The news that Blockbuster may be seeking bankruptcy protection allows me to veer slightly away from politics into a bit of a business/culture rant, if I may.
If video stores do become extinct, it will be the result of almost wilful lack of imagination, particularly with regard to what the customer may want or need.
First of all, I don't know about you, but I don't go to the video store and say: "Hey, I feel like renting a drama starting with a "T" tonight." Really. In the quarter century or so that video stores have been in operation, has no one figured out a better way to sort the selection? Libraries figured this out. A more contemporary example -- Itunes figured this out. Choosing music to buy is a happy adventure on Itunes. Bookstores, the ones online at least, have seen the wisdom in assembling some of their offerings according to: "customers who bought this book also bought...." and genre lists, assembled by readers/consumers.
But there the video stores sat, fat and happy, shoving videos on shelves, confident that you'd roam about alphabetically among loose categories of new releases and "We're Funny" and "We're Scary." The closest they came to sorting the merchandise according to taste/preference were those sketchy racks where employees stacked their favourite movies. "Clerks", "About a Boy," "Ferris Bueller's Day Off." Thanks, Ryan. (All excellent movies, by the way. I'm just saying it's not safe to assume all customers share the enthusiasm for flicks adored by the guy who works at the cash register.)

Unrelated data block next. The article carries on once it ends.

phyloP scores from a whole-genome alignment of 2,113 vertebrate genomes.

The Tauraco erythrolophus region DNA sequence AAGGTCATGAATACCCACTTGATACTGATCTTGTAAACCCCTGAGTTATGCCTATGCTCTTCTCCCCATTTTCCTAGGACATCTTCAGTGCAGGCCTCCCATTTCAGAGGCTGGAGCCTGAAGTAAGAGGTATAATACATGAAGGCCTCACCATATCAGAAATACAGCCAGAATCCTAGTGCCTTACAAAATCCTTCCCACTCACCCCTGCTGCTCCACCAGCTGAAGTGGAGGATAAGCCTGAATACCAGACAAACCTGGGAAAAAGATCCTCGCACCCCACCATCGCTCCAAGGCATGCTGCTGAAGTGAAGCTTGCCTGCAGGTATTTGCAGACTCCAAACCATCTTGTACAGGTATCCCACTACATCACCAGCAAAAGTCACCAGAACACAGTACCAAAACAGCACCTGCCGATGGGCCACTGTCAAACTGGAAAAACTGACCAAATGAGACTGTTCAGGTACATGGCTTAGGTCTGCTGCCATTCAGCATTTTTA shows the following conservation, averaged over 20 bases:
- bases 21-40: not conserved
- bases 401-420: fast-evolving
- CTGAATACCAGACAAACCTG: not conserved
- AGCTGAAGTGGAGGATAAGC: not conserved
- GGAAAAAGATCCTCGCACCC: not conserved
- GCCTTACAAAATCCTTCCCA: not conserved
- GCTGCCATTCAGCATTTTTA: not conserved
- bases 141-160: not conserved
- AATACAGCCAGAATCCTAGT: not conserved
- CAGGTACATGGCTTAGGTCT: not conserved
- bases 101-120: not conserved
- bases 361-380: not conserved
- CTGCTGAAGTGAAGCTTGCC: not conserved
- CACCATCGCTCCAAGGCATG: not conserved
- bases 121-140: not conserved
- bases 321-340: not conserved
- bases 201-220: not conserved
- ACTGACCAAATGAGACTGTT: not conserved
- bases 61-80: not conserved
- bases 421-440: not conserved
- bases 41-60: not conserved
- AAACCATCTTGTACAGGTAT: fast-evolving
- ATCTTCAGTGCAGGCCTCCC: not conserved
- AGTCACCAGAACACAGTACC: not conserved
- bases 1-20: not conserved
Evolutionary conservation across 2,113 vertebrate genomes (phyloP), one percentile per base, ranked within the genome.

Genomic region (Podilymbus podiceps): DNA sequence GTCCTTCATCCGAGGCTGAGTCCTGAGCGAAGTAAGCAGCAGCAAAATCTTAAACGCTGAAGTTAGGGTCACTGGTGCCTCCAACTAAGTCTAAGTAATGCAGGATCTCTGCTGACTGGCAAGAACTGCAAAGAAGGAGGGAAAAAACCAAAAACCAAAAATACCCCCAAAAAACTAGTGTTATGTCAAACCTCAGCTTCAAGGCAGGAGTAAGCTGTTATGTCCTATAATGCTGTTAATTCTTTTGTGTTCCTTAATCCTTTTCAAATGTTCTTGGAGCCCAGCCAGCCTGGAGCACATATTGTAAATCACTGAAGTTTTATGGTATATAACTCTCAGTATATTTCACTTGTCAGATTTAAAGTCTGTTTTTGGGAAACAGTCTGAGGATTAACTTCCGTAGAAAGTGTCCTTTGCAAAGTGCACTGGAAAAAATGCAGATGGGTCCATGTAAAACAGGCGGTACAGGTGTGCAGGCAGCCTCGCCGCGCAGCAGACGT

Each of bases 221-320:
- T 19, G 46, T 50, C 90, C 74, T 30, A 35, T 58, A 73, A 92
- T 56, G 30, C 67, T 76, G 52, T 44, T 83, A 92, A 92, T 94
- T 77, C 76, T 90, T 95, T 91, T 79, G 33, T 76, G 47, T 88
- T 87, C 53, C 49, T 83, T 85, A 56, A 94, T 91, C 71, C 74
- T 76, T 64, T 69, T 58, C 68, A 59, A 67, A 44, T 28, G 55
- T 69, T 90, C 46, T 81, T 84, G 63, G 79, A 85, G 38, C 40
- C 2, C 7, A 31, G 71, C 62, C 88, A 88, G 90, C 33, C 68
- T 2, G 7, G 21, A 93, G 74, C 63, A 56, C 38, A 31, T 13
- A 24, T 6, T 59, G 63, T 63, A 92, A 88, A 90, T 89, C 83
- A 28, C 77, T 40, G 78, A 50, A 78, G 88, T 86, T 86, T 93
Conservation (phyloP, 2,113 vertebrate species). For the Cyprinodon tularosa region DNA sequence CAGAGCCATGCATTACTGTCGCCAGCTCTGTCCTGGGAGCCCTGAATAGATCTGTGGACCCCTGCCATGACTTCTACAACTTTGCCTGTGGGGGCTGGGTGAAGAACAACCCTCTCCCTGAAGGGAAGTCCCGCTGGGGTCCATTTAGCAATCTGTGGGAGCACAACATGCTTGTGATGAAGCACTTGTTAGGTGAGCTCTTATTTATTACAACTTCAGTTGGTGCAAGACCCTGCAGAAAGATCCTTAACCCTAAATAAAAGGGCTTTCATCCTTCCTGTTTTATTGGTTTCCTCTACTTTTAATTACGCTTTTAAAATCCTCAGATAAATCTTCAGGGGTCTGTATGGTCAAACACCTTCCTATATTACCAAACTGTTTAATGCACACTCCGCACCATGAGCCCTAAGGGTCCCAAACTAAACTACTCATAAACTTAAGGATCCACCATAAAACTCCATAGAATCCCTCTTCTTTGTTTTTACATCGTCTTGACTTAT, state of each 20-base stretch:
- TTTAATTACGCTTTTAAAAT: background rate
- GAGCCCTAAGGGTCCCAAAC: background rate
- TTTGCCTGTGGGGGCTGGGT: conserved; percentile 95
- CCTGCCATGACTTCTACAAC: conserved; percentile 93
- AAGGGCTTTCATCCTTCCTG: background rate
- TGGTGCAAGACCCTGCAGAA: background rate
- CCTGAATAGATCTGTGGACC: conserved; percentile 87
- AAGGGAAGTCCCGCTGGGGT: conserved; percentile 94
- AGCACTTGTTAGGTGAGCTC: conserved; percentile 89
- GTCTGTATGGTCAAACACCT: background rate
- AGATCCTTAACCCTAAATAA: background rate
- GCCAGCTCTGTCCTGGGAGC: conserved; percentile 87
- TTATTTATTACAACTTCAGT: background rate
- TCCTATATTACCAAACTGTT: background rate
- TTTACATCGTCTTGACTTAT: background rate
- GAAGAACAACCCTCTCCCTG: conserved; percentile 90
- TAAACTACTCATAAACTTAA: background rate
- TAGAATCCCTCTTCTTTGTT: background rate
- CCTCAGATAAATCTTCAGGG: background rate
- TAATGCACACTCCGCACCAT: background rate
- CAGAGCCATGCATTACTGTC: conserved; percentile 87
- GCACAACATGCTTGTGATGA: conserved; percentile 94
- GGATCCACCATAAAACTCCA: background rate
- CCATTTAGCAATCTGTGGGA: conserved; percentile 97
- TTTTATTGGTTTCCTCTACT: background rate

I could also venture some views about late fees, convenience and the like, but it's the sorting thing, overall. In a world crowded with information and entertainment, it isn't providing the product that works -- it's helping people sort through the overload. As I said, libraries figured this out when they invented the Dewey decimal system (or Library of Congress if you prefer.) The person who invents a user-friendly system of sorting all the movies out there for rent will be a rich person, it's fair to predict. None of the big video-rental places -- and certainly not Rogers On Demand -- is performing that basic service right now.